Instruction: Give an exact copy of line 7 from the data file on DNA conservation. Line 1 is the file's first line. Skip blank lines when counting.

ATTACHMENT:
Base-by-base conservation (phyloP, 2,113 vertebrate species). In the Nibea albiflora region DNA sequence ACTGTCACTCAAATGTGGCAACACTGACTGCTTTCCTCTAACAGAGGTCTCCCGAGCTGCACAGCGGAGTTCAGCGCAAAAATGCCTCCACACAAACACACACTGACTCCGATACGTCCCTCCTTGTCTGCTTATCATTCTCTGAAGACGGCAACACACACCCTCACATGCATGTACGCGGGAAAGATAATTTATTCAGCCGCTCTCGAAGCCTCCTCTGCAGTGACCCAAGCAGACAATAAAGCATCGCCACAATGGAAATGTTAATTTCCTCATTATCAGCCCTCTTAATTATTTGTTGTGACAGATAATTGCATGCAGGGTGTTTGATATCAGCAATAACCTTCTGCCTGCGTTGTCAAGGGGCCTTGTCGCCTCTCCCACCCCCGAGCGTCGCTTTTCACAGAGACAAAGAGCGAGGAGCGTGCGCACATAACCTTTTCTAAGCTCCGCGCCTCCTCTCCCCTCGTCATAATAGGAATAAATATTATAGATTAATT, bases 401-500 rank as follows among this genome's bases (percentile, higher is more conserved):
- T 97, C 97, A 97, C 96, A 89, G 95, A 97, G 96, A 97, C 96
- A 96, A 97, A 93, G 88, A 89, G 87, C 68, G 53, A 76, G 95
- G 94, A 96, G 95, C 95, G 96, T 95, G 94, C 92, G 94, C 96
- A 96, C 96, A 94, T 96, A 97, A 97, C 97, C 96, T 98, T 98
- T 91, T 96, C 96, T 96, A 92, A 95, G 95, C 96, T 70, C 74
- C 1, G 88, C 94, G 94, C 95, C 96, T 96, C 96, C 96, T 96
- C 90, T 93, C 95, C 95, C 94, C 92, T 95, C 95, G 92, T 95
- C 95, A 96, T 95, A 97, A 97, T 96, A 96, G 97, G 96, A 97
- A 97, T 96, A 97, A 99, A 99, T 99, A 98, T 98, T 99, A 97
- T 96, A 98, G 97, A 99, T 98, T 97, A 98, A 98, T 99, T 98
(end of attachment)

- C 1, G 88, C 94, G 94, C 95, C 96, T 96, C 96, C 96, T 96